MDPI, Cancers, 11(11), p. 1764, 2019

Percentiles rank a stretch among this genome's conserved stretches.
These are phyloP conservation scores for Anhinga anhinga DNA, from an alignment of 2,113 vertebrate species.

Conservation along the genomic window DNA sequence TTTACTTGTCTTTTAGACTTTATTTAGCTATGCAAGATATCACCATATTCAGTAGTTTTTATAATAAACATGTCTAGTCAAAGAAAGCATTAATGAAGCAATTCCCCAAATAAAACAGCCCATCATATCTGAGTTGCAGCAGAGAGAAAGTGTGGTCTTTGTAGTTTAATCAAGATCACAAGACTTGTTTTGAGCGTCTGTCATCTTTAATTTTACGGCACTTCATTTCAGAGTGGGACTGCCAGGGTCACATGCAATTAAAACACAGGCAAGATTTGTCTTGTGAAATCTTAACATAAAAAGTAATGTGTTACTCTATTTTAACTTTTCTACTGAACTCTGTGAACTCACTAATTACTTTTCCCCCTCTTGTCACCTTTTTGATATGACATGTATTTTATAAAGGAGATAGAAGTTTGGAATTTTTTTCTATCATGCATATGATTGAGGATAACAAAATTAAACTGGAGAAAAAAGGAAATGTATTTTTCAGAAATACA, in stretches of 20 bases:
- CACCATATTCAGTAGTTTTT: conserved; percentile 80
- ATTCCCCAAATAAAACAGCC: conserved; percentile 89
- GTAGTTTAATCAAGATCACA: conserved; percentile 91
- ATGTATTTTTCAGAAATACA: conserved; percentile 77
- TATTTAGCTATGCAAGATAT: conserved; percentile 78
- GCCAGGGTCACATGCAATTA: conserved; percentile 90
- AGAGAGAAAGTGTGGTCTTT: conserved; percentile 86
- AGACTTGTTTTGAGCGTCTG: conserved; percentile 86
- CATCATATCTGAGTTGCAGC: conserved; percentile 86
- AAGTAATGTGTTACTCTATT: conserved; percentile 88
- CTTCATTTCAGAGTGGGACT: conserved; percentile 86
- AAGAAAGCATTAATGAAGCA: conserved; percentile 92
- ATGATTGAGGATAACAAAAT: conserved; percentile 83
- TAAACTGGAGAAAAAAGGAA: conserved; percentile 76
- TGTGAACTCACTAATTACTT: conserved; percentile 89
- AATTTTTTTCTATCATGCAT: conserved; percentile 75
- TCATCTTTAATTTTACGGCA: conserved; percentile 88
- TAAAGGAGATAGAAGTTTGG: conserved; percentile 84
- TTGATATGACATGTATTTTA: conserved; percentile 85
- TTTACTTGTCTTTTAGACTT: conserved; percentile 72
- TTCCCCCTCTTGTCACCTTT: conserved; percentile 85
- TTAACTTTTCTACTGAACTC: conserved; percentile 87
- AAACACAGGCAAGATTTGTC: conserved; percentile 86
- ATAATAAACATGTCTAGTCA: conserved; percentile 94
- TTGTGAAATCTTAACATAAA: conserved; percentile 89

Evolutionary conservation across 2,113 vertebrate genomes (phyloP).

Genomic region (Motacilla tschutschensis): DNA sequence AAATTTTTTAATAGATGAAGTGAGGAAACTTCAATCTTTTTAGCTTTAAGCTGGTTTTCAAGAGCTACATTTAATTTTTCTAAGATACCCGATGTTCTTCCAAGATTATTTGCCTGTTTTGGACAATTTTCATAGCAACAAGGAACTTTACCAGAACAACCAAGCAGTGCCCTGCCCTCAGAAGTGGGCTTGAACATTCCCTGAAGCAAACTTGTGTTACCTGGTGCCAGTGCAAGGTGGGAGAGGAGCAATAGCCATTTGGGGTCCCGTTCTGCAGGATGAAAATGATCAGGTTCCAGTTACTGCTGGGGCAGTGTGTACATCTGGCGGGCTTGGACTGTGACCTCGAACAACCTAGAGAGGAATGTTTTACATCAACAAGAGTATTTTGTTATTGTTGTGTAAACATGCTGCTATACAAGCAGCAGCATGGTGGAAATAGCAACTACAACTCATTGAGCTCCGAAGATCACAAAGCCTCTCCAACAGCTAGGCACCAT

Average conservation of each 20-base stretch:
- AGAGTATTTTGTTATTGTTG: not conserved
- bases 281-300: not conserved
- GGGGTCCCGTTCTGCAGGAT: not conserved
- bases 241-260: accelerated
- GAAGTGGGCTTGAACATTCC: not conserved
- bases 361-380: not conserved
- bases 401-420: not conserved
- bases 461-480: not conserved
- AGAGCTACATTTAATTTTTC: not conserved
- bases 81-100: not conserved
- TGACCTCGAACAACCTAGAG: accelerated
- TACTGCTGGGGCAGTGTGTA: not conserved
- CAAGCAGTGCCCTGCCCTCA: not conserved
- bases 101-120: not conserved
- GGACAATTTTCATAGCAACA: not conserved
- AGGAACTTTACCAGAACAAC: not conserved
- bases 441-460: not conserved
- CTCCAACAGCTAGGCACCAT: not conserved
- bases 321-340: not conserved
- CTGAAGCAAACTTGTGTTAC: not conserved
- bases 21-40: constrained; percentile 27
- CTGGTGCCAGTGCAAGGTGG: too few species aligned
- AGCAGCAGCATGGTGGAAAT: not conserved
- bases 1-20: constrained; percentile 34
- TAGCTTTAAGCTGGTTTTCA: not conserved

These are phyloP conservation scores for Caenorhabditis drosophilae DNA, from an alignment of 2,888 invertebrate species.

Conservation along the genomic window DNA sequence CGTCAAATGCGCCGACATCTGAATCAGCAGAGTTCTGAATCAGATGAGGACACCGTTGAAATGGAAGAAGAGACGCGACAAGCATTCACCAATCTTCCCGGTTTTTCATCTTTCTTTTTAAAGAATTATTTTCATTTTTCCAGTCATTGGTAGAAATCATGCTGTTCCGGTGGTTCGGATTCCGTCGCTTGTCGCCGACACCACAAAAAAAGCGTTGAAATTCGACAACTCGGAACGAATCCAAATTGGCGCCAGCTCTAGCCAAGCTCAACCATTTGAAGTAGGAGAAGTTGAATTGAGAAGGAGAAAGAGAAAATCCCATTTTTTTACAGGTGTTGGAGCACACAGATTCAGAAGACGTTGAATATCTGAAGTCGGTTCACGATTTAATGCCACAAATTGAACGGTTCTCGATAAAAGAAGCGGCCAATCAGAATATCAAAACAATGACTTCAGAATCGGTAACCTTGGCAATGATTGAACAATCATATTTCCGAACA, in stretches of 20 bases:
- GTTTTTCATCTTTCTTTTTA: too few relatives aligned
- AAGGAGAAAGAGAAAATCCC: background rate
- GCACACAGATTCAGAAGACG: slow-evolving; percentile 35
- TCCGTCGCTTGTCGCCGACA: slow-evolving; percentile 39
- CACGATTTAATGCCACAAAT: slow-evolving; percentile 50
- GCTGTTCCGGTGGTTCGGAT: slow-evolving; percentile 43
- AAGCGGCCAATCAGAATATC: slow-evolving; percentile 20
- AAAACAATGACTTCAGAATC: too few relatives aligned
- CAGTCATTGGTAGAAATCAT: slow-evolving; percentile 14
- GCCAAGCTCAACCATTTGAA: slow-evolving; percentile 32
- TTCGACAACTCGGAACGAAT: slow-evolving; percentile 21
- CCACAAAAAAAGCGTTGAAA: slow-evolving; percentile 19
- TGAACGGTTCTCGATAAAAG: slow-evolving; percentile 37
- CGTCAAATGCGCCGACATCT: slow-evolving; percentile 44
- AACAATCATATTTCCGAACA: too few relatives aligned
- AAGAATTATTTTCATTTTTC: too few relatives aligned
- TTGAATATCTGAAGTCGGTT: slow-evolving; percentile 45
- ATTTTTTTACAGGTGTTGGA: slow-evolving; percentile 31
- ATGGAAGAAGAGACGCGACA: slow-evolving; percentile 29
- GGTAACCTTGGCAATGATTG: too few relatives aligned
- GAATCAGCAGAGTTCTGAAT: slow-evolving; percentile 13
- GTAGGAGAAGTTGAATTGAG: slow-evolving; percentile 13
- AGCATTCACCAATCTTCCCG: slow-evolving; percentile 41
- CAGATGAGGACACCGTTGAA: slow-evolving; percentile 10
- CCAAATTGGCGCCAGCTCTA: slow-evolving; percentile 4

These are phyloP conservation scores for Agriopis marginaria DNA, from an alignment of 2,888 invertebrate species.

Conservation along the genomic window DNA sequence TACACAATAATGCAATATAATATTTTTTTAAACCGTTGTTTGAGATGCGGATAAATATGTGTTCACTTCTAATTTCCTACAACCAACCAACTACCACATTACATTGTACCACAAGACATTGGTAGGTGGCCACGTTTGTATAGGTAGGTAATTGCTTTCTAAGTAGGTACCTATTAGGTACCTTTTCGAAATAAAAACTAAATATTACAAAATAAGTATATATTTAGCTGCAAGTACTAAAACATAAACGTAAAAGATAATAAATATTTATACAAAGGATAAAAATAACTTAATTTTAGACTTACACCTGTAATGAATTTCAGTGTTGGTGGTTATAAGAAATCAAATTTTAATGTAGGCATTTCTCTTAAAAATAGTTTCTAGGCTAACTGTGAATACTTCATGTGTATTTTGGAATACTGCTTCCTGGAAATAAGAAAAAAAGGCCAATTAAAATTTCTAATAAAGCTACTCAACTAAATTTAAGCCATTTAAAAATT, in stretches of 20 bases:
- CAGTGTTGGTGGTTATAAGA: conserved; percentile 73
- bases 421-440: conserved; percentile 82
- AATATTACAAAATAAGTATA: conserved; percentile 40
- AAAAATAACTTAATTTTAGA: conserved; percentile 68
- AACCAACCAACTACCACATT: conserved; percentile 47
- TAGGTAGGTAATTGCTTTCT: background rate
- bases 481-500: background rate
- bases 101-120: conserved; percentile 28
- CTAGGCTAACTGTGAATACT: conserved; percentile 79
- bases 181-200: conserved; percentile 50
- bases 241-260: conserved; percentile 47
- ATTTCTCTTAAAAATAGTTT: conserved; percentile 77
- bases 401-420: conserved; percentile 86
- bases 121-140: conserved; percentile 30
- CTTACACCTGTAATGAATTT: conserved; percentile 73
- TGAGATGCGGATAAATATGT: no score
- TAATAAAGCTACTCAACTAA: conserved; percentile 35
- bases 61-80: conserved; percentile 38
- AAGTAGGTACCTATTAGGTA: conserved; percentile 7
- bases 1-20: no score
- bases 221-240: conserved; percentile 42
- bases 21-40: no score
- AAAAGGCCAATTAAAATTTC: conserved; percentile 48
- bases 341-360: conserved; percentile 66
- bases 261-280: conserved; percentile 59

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Prothymosin α (proTα) and its C-terminal decapeptide proTα(100–109) were shown to pleiotropically enhance innate and adaptive immune responses. Their activities have been broadly studied in vitro, focusing primarily on the restoration of the deficient immunoreactivity of cancer patients’ leukocytes. Previously, we showed that proTα and proTα(100–109) act as danger-associated molecular patterns (DAMPs), ligate Toll-like receptor-4, signal through TRIF- and MyD88-dependent pathways, promote the maturation of dendritic cells and elicit T-helper type 1 (Th1) immune responses in vitro, leading to the optimal priming of tumor antigen-reactive T-cell functions. Herein, we assessed their activity in a preclinical melanoma model. Immunocompetent mice bearing B16.F1 tumors were treated with two cycles of proTα or proTα(100–109) together with a B16.F1-derived peptide vaccine. Coadministration of proTα or proTα(100–109) and the peptide vaccine suppressed melanoma-cell proliferation, as evidenced by reduced tumor-growth rates. Higher melanoma infiltration by CD3+ T cells was observed, whereas ex vivo analysis of mouse total spleen cells verified the in vivo induction of melanoma-reactive cytotoxic responses. Additionally, increased levels of proinflammatory and Th1-type cytokines were detected in mouse serum. We propose that, in the presence of tumor antigens, DAMPs proTα and proTα(100–109) induce Th1-biased immune responses in vivo. Their adjuvant ability to orchestrate antitumor immunoreactivities can eventually be exploited therapeutically in humans.